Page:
Lu Ann Cahn: Challenge Yourself Every Day, It’s Good Business

Lu Ann Cahn (right) speaking to guests at the League for Entrepreneurial Women.

Lu Ann Cahn (right) speaking to guests at the League for Entrepreneurial Women.

Complacency. Comfort. Routine. They can get you in a rut and prove to be a recipe for disaster.

That sure was the case for Lu Ann Cahn, the longtime NBC10 reporter who suddenly quit her lucrative career as a broadcast journalist in 2014. It all started back in 2009 when she felt stuck — and her daughter suggested that she challenge herself to do something new each day. She did a polar bear swim in the frigid ocean on New Year’s Day. She ate a scorpion. She learned how to knit. Read more »

Lu Ann Cahn Takes Job at Temple University


Longtime NBC10 reporter Lu Ann Cahn announced last month she’s retiring from TV journalism — now we know where she’s landing: At Temple University, where she’ll be the director of career services at the School of Media and Communication. It’s a brand-new position.

“One of the most satisfying things I’ve been able to do during my career is mentor hundreds of interns who are now working journalists,” Cahn said in a press release from Temple. “There is no doubt Temple has the best media and communications program in our region and it’s growing. I feel so fortunate I now have this opportunity to work full time with Temple students and can’t wait to help launch the next generation of professional communicators.”

“We couldn’t be more excited to have someone of Lu Ann’s reputation, experience and integrity joining us,” said David Boardman, the school’s dean. “Her passion for excellence will inspire our students, and her wisdom and network will help them land great jobs and internships.”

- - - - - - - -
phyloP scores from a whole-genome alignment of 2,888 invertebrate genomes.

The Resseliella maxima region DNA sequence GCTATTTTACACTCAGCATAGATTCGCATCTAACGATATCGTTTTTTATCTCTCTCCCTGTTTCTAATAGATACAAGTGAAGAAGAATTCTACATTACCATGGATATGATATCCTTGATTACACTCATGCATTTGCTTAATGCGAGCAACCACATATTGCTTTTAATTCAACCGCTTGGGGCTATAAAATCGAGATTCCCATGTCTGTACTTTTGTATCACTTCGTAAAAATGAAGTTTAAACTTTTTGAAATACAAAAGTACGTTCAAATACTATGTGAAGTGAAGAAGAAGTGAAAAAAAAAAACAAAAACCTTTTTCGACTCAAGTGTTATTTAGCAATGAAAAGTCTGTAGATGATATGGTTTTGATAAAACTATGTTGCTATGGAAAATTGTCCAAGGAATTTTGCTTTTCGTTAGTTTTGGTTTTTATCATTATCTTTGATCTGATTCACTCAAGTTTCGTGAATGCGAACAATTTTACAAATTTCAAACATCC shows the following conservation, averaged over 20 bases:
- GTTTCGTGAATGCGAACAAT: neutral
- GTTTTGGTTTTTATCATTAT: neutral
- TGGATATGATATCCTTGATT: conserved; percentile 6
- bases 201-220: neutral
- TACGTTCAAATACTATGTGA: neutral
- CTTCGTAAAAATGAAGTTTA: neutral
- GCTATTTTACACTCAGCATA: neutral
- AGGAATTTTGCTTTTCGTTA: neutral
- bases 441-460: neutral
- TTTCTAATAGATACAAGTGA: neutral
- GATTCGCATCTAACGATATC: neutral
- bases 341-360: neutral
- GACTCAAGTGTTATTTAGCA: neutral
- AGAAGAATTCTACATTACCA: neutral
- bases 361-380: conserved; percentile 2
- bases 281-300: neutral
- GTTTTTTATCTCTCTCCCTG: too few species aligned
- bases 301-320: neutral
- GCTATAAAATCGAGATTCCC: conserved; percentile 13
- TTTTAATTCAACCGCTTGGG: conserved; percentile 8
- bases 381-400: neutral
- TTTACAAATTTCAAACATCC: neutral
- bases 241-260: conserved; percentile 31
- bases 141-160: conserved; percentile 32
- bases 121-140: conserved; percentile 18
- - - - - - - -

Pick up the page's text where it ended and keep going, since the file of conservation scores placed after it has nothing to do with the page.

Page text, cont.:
Cahn had been at NBC10 since 1987. She led th station’s Emmy-award winning coverage of the Jerry Sandusky scandal, and she gained national recognition for her book on surviving breast cancer, I Dare Me.

Lu Ann Cahn’s I Dare Me Chronicles Her Quest to Do Something New Every Day

Photo by Gene Smirnov.

Photo by Gene Smirnov

Your new book chronicles how you did something new every single day for a year. Midlife crisis?
I was just in a bad place, and I really didn’t know what to do about it. There was so much change around me at work that was really overwhelming. And life changes—my daughter had gone off to college. And all this technology was coming along that I hated.

It’s not like your life had lacked for challenges. You lost your large intestine at 33, had breast cancer at 35 and kidney cancer at 45. … You weren’t content to just put your feet up?
I want to live passionately. And I think I just hit a wall. It went on for about a year where I was really upset and angry. I was waiting for something to change around me, and nothing did. And I realized: I’m going to have to make the change.

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